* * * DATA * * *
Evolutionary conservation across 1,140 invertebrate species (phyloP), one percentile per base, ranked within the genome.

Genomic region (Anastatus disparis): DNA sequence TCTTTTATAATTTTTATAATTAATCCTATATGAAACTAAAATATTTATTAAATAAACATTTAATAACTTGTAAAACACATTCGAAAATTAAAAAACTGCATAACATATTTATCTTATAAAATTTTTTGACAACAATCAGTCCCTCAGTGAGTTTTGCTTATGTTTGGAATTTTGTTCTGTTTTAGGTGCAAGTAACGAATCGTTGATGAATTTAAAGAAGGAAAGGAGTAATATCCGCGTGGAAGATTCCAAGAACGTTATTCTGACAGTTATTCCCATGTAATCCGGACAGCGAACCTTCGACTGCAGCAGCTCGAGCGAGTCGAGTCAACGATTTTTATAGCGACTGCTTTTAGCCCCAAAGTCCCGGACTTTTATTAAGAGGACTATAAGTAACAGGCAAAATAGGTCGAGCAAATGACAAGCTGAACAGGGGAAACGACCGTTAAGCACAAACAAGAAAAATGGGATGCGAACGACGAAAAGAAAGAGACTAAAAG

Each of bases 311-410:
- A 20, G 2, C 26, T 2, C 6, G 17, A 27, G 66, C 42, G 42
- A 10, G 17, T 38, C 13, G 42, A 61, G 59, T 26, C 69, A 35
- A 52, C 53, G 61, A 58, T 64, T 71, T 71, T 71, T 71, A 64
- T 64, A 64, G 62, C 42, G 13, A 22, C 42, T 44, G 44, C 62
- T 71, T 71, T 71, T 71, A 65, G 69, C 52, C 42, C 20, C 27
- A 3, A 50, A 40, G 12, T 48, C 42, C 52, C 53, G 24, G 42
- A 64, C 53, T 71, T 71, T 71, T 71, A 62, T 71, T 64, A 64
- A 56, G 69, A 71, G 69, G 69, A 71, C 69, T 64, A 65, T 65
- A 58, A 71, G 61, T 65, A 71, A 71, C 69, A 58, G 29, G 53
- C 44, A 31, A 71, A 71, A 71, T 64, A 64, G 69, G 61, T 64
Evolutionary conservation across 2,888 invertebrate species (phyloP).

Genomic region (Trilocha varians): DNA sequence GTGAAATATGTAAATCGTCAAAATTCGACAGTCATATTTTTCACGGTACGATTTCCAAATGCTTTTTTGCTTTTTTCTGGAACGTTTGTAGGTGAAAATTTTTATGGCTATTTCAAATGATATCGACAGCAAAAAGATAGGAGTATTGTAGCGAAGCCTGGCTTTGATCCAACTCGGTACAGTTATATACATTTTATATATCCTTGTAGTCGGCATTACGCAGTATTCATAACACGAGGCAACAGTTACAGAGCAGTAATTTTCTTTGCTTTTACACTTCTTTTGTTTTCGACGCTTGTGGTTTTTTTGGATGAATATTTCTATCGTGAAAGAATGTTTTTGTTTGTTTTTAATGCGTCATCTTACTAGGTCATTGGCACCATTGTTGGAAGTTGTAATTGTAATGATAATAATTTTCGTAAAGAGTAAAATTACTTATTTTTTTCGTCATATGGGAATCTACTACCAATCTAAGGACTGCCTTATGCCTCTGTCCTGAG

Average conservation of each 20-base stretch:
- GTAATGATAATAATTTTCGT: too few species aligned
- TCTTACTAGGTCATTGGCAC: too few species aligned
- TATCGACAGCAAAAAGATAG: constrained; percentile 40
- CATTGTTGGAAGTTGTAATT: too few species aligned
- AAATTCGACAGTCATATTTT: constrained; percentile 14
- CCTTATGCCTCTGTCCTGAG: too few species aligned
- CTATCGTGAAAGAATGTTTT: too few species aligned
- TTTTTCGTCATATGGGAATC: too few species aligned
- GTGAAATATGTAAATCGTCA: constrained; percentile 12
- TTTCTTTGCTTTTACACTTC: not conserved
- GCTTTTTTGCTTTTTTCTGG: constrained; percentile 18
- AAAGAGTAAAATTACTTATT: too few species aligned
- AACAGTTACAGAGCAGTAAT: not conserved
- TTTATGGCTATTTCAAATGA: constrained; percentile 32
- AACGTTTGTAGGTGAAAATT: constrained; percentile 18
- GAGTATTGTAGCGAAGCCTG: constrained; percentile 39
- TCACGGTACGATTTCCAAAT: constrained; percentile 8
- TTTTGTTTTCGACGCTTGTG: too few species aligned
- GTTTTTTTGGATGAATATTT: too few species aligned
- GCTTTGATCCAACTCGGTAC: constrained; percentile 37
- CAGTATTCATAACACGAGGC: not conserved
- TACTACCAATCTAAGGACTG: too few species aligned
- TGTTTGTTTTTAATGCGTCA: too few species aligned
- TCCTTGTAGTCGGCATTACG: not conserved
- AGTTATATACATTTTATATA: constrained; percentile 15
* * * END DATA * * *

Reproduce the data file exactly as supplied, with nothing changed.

Evolutionary conservation across 1,140 invertebrate species (phyloP), one percentile per base, ranked within the genome.

Genomic region (Anastatus disparis): DNA sequence TCTTTTATAATTTTTATAATTAATCCTATATGAAACTAAAATATTTATTAAATAAACATTTAATAACTTGTAAAACACATTCGAAAATTAAAAAACTGCATAACATATTTATCTTATAAAATTTTTTGACAACAATCAGTCCCTCAGTGAGTTTTGCTTATGTTTGGAATTTTGTTCTGTTTTAGGTGCAAGTAACGAATCGTTGATGAATTTAAAGAAGGAAAGGAGTAATATCCGCGTGGAAGATTCCAAGAACGTTATTCTGACAGTTATTCCCATGTAATCCGGACAGCGAACCTTCGACTGCAGCAGCTCGAGCGAGTCGAGTCAACGATTTTTATAGCGACTGCTTTTAGCCCCAAAGTCCCGGACTTTTATTAAGAGGACTATAAGTAACAGGCAAAATAGGTCGAGCAAATGACAAGCTGAACAGGGGAAACGACCGTTAAGCACAAACAAGAAAAATGGGATGCGAACGACGAAAAGAAAGAGACTAAAAG

Each of bases 311-410:
- A 20, G 2, C 26, T 2, C 6, G 17, A 27, G 66, C 42, G 42
- A 10, G 17, T 38, C 13, G 42, A 61, G 59, T 26, C 69, A 35
- A 52, C 53, G 61, A 58, T 64, T 71, T 71, T 71, T 71, A 64
- T 64, A 64, G 62, C 42, G 13, A 22, C 42, T 44, G 44, C 62
- T 71, T 71, T 71, T 71, A 65, G 69, C 52, C 42, C 20, C 27
- A 3, A 50, A 40, G 12, T 48, C 42, C 52, C 53, G 24, G 42
- A 64, C 53, T 71, T 71, T 71, T 71, A 62, T 71, T 64, A 64
- A 56, G 69, A 71, G 69, G 69, A 71, C 69, T 64, A 65, T 65
- A 58, A 71, G 61, T 65, A 71, A 71, C 69, A 58, G 29, G 53
- C 44, A 31, A 71, A 71, A 71, T 64, A 64, G 69, G 61, T 64
Evolutionary conservation across 2,888 invertebrate species (phyloP).

Genomic region (Trilocha varians): DNA sequence GTGAAATATGTAAATCGTCAAAATTCGACAGTCATATTTTTCACGGTACGATTTCCAAATGCTTTTTTGCTTTTTTCTGGAACGTTTGTAGGTGAAAATTTTTATGGCTATTTCAAATGATATCGACAGCAAAAAGATAGGAGTATTGTAGCGAAGCCTGGCTTTGATCCAACTCGGTACAGTTATATACATTTTATATATCCTTGTAGTCGGCATTACGCAGTATTCATAACACGAGGCAACAGTTACAGAGCAGTAATTTTCTTTGCTTTTACACTTCTTTTGTTTTCGACGCTTGTGGTTTTTTTGGATGAATATTTCTATCGTGAAAGAATGTTTTTGTTTGTTTTTAATGCGTCATCTTACTAGGTCATTGGCACCATTGTTGGAAGTTGTAATTGTAATGATAATAATTTTCGTAAAGAGTAAAATTACTTATTTTTTTCGTCATATGGGAATCTACTACCAATCTAAGGACTGCCTTATGCCTCTGTCCTGAG

Average conservation of each 20-base stretch:
- GTAATGATAATAATTTTCGT: too few species aligned
- TCTTACTAGGTCATTGGCAC: too few species aligned
- TATCGACAGCAAAAAGATAG: constrained; percentile 40
- CATTGTTGGAAGTTGTAATT: too few species aligned
- AAATTCGACAGTCATATTTT: constrained; percentile 14
- CCTTATGCCTCTGTCCTGAG: too few species aligned
- CTATCGTGAAAGAATGTTTT: too few species aligned
- TTTTTCGTCATATGGGAATC: too few species aligned
- GTGAAATATGTAAATCGTCA: constrained; percentile 12
- TTTCTTTGCTTTTACACTTC: not conserved
- GCTTTTTTGCTTTTTTCTGG: constrained; percentile 18
- AAAGAGTAAAATTACTTATT: too few species aligned
- AACAGTTACAGAGCAGTAAT: not conserved
- TTTATGGCTATTTCAAATGA: constrained; percentile 32
- AACGTTTGTAGGTGAAAATT: constrained; percentile 18
- GAGTATTGTAGCGAAGCCTG: constrained; percentile 39
- TCACGGTACGATTTCCAAAT: constrained; percentile 8
- TTTTGTTTTCGACGCTTGTG: too few species aligned
- GTTTTTTTGGATGAATATTT: too few species aligned
- GCTTTGATCCAACTCGGTAC: constrained; percentile 37
- CAGTATTCATAACACGAGGC: not conserved
- TACTACCAATCTAAGGACTG: too few species aligned
- TGTTTGTTTTTAATGCGTCA: too few species aligned
- TCCTTGTAGTCGGCATTACG: not conserved
- AGTTATATACATTTTATATA: constrained; percentile 15